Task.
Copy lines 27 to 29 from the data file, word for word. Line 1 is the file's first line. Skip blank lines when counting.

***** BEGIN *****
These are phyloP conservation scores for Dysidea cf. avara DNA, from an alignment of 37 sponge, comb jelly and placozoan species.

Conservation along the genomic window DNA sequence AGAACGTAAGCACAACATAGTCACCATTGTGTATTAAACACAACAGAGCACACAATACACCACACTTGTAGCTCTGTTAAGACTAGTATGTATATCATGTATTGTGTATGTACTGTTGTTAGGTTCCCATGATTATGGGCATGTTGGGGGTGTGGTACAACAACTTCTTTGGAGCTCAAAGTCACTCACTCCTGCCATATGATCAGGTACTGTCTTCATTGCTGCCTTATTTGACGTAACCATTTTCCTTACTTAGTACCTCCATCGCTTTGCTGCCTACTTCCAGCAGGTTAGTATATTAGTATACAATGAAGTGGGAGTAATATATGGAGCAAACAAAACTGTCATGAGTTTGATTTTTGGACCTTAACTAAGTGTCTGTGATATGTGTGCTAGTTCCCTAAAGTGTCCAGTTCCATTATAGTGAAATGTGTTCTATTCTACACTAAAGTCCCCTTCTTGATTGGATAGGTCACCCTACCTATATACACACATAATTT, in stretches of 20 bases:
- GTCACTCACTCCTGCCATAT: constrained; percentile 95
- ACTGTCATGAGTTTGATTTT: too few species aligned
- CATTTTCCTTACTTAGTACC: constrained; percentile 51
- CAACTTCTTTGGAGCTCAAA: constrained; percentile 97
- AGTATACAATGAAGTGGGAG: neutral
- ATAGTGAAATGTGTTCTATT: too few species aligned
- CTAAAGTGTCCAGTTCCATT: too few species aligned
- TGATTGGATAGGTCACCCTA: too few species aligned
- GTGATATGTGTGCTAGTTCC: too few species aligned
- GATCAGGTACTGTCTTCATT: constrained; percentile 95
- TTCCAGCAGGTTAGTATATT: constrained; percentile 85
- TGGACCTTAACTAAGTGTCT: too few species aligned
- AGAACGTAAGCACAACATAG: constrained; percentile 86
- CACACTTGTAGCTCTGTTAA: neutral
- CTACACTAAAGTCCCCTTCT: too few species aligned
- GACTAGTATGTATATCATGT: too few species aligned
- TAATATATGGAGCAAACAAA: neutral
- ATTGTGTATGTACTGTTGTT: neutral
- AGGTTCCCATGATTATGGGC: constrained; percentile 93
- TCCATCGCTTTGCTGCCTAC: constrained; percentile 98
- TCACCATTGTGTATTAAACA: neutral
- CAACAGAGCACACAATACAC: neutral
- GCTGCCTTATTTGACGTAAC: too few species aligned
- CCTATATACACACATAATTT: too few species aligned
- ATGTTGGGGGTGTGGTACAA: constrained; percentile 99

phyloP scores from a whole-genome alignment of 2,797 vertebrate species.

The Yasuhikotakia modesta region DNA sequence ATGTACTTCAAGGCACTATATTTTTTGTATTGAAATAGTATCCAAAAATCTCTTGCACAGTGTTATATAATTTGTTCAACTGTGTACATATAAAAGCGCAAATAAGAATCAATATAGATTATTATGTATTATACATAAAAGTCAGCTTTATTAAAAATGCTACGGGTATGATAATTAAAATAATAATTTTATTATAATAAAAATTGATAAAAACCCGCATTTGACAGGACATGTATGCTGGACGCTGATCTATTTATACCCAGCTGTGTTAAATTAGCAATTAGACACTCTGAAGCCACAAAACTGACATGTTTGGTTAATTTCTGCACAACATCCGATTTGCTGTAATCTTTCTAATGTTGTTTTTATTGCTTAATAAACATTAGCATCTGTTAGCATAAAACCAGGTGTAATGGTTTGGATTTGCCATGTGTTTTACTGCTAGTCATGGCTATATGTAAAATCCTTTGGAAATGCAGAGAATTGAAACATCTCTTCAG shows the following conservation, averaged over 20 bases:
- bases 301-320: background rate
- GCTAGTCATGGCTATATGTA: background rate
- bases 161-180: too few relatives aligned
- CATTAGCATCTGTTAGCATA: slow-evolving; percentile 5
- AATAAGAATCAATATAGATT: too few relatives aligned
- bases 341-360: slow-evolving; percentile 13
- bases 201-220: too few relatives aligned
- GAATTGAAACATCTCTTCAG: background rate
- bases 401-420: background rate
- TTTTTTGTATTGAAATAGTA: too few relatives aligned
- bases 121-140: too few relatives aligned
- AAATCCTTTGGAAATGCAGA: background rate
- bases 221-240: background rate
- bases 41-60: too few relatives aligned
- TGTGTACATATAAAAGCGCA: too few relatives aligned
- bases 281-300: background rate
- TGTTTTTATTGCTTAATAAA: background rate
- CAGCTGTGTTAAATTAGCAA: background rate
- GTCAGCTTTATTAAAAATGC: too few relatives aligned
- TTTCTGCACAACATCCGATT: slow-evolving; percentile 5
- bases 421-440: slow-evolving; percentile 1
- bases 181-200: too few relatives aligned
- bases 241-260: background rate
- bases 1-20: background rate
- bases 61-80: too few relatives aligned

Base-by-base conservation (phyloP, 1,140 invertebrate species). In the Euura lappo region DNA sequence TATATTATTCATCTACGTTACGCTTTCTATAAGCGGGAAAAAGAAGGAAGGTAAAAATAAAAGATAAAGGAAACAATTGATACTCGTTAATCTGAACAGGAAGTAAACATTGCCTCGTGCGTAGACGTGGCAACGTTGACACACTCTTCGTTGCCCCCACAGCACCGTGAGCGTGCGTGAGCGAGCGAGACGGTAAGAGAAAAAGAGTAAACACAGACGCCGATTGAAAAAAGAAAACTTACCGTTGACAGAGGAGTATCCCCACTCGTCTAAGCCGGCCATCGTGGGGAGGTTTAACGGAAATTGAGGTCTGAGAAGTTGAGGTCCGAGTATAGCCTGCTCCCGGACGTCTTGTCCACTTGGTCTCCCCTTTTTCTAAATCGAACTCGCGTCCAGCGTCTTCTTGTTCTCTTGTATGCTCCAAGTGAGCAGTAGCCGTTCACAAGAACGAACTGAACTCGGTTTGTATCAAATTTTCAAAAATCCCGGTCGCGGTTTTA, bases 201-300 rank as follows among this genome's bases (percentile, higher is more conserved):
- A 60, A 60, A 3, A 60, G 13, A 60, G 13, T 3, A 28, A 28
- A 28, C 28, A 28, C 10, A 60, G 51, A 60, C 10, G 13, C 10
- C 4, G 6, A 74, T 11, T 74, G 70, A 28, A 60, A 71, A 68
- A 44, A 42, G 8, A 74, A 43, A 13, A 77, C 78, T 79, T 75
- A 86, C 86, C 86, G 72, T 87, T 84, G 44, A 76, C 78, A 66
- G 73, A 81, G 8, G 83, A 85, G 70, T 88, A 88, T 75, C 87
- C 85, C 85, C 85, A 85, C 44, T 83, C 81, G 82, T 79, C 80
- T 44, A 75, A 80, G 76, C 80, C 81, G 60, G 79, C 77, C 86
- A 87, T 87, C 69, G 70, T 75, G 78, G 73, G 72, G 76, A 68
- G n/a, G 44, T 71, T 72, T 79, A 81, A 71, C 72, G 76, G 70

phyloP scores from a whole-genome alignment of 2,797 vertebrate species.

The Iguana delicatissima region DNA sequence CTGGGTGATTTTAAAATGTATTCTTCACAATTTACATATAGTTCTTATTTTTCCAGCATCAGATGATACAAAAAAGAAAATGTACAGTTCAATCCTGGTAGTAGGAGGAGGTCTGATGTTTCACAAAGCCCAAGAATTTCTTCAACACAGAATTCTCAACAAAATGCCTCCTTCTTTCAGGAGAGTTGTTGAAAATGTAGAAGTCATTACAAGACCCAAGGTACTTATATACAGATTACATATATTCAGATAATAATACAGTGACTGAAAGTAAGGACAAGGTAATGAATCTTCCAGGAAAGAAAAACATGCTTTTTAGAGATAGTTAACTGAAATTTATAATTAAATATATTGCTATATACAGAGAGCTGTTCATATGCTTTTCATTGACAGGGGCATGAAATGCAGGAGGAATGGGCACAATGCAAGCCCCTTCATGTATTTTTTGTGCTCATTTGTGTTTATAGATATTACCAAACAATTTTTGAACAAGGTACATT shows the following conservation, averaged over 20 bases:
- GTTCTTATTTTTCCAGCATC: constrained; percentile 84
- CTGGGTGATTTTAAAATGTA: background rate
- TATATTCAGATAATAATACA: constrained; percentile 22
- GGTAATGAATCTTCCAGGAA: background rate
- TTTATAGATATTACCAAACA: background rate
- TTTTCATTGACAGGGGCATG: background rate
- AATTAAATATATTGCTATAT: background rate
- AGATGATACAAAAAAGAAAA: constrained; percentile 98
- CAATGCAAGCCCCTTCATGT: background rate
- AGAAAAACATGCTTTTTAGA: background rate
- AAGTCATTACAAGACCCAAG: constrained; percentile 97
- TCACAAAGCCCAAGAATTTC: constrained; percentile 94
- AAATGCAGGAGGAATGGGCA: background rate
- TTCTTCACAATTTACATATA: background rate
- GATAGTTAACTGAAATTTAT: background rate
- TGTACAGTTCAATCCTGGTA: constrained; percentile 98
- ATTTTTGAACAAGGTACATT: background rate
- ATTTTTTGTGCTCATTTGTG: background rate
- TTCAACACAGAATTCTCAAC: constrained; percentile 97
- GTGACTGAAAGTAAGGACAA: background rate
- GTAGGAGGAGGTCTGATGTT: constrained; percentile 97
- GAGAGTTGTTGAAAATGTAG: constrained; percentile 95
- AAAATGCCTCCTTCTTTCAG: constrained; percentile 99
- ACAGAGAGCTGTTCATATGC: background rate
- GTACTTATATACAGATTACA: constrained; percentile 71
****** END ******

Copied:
- ATGTTGGGGGTGTGGTACAA: constrained; percentile 99

phyloP scores from a whole-genome alignment of 2,797 vertebrate species.

The Yasuhikotakia modesta region DNA sequence ATGTACTTCAAGGCACTATATTTTTTGTATTGAAATAGTATCCAAAAATCTCTTGCACAGTGTTATATAATTTGTTCAACTGTGTACATATAAAAGCGCAAATAAGAATCAATATAGATTATTATGTATTATACATAAAAGTCAGCTTTATTAAAAATGCTACGGGTATGATAATTAAAATAATAATTTTATTATAATAAAAATTGATAAAAACCCGCATTTGACAGGACATGTATGCTGGACGCTGATCTATTTATACCCAGCTGTGTTAAATTAGCAATTAGACACTCTGAAGCCACAAAACTGACATGTTTGGTTAATTTCTGCACAACATCCGATTTGCTGTAATCTTTCTAATGTTGTTTTTATTGCTTAATAAACATTAGCATCTGTTAGCATAAAACCAGGTGTAATGGTTTGGATTTGCCATGTGTTTTACTGCTAGTCATGGCTATATGTAAAATCCTTTGGAAATGCAGAGAATTGAAACATCTCTTCAG shows the following conservation, averaged over 20 bases: